At its core, Making Opportunity Affordable is about making Tennessee’s statewide system of colleges and universities more productive, defined simply as graduating more students with postsecondary credentials – certificates as well as degrees – within the amount of State and student dollars available.
Educational attainment has implications for individual Tennesseans’ ability to compete in the knowledge economy and for the economic vitality of the state and its regions. Although Tennessee has made substantial strides in progressing from an economy dependent on agriculture and mechanical industries, a more educated workforce is needed to attract new technological businesses and in turn to increase per capita income in Tennessee. A recent report ranks Tennessee 36th on the State New Economy Index, an indication of states’ economic competitiveness. This evaluation is important as a measure of a state’s capacity in workforce, technology, and infrastructure to attract new businesses. Tennessee also scores in the bottom third of states in other evaluations of economic vitality including the Developmental Report Card for the States and the Beacon Hill Institute Competitiveness Report Card. 3, 7, 9 (see chart)
Why it matters for…
The state: In order to compete with other states, and increasingly nations, for new high-tech businesses and industries, Tennessee must increase the number of college educated citizens to supply a capable workforce.
Counties: Increasingly, counties must have a postsecondary educated workforce to fill the specific demands of new high-tech businesses and industries they wish to attract or retain in their area.
Colleges: Higher education institutions are tasked with filling the needs not only of the counties and communities they serve, but also of the businesses and industries located there. The competitiveness of the state and local economy indirectly affects higher education institutions by virtue of their need for funding support from state appropriations.
Citizens: All Tennesseans benefit from an influx of new business and industry. In addition to the jobs created, research shows that the citizenry benefits from earnings increases when the educational attainment of the area increases. For instance, as the percentage of the population with a college degree increases, the wages of workers increase overall, even for those who have not attended college. 6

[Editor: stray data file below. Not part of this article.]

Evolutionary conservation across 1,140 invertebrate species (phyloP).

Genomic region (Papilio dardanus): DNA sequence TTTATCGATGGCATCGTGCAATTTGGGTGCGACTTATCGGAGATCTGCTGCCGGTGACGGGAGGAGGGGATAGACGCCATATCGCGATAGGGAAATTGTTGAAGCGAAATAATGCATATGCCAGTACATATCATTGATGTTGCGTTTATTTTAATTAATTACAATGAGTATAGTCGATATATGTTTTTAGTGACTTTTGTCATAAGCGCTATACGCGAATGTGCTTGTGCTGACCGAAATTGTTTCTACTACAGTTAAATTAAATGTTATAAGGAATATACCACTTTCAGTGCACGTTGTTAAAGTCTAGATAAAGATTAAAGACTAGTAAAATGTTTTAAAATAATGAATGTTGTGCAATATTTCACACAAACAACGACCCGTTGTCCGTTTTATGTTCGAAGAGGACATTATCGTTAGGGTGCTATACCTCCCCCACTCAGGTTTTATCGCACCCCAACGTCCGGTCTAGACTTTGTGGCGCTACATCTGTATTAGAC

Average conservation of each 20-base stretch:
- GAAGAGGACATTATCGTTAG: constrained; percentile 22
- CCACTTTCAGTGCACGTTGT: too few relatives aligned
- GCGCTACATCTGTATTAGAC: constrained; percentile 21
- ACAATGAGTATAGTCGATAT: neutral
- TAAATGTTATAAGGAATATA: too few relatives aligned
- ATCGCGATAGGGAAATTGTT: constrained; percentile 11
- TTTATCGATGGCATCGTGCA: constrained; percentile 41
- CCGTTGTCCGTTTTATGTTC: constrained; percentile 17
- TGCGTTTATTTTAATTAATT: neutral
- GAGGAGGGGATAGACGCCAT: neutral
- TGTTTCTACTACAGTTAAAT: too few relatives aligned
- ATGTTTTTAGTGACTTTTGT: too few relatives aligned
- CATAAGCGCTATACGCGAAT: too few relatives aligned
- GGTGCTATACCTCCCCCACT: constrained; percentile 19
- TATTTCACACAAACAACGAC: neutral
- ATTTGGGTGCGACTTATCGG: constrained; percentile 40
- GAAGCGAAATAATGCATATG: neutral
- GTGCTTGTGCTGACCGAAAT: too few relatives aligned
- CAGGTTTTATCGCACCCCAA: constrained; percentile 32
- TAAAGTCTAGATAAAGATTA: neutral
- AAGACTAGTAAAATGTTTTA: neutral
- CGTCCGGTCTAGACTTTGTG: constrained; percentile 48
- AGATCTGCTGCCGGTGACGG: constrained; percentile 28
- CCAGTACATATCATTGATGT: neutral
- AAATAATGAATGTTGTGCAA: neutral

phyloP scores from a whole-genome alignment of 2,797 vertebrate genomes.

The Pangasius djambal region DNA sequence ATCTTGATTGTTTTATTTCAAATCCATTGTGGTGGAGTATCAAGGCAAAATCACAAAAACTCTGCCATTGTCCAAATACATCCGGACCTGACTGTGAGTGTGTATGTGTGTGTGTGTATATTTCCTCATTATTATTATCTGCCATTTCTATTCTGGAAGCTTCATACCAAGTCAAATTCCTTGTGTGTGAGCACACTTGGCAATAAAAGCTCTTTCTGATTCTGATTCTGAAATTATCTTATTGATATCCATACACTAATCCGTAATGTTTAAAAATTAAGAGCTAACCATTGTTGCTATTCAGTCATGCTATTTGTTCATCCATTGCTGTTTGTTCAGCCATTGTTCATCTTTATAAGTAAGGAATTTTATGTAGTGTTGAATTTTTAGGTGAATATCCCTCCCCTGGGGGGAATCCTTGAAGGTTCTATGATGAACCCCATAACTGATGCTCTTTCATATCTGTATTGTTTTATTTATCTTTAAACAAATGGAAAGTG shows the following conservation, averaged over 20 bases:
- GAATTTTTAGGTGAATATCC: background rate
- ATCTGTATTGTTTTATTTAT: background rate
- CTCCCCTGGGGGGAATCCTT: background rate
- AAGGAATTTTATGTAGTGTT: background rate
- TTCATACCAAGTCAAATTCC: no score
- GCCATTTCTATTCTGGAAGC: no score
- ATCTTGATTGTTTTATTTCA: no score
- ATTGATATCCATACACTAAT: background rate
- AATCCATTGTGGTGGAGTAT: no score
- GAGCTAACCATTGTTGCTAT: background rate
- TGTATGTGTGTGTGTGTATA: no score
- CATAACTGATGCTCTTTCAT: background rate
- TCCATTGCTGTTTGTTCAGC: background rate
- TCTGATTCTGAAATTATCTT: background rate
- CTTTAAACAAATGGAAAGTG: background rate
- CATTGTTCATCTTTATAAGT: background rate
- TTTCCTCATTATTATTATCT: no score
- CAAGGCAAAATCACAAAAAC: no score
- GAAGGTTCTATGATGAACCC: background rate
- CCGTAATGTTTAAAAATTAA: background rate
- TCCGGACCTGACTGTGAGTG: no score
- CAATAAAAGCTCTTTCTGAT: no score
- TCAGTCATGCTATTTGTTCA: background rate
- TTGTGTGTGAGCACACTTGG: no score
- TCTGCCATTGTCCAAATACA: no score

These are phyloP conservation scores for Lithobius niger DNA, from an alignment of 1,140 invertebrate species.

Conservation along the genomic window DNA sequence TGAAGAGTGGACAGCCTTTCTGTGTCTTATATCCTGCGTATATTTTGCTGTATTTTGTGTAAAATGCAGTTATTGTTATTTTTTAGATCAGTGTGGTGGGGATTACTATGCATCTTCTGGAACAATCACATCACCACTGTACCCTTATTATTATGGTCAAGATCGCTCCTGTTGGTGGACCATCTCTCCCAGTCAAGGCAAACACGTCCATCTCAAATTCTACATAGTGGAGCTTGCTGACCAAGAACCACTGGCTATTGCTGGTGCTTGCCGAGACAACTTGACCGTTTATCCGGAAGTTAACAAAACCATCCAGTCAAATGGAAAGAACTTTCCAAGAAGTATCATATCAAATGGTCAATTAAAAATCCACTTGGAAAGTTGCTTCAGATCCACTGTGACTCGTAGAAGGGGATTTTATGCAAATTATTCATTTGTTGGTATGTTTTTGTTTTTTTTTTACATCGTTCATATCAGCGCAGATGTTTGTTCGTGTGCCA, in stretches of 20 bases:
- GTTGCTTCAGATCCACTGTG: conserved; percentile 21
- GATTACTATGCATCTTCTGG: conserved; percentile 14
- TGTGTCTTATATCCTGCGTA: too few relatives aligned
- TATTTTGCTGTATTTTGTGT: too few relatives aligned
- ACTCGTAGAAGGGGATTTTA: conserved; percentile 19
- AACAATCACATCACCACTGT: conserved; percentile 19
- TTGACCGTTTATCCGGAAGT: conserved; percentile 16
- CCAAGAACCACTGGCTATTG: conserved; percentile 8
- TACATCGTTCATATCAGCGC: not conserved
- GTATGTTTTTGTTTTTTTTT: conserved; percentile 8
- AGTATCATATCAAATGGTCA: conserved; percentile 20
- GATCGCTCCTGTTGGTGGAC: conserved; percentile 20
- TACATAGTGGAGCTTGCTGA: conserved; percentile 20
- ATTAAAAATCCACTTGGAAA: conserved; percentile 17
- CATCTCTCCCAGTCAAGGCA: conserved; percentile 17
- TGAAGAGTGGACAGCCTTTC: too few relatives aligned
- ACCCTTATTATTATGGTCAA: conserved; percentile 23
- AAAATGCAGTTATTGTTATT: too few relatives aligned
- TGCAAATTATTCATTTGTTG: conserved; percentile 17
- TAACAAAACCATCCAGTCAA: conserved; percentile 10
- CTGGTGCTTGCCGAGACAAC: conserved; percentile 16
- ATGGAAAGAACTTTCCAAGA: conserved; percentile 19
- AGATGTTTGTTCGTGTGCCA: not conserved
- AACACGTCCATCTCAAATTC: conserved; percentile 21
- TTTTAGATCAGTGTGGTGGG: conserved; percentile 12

More college graduates are needed to fill current workforce needs. As the baby boomers retire, a large portion of the workforce will need to be replaced, particularly the college educated workforce. This workforce demand is compounded by the fact that on the whole, today’s workforce is more well educated than the generation that will replace it. This statistic holds true for the United States, Tennessee, and most counties. In addition, the majority of the job openings paying more than the median wage in Tennessee will require college training of some kind. (see chart)
Why it matters for…
The state: The state of Tennessee needs more college educated citizens to replace the existing baby boomer population. These needs are particularly pressing in jobs that pay more than the median earnings level.
Counties: Tennessee counties show the same trends in workforce needs in terms of replacing the baby boomer generation and the majority of jobs paying more than median wages will require a college degree.
Colleges: Higher education institutions will have to produce more graduates, particularly in high demand fields, faster than they have done so in the past in order to meet the workforce demand. This means that institutions must become more productive with students that are enrolled currently and in the future.
Citizens: In order to fill jobs vacated by retiring adults, Tennesseans will need to acquire the necessary skills, which increasingly include a higher education degree of some kind.
Tennessee’s relatively low educational attainment impacts state wealth, reflected in the income earned by its citizens. Comparatively low earnings, combined with a tax rate that lags the national average, limits Tennessee’s capacity to generate tax revenue. Only 10 states have fewer taxable resources per capita than Tennessee, as seen below. 5, 12 (see chart)
Why it matters for…
The state: State resources are derived largely from tax revenue, which is affected by the education level of the workforce. Only 10 states in the country have fewer total taxable resources per capita than Tennessee. The state is well below the national average in taxable resources and the education level of the population.
Counties: Counties are also dependent on tax revenue, which is affected by the education level of its taxpayers.
Colleges: Colleges and universities, which receive a sizeable portion of their funding from the state, are dependent on tax revenues the state collects and allocates to higher education and other expenditures.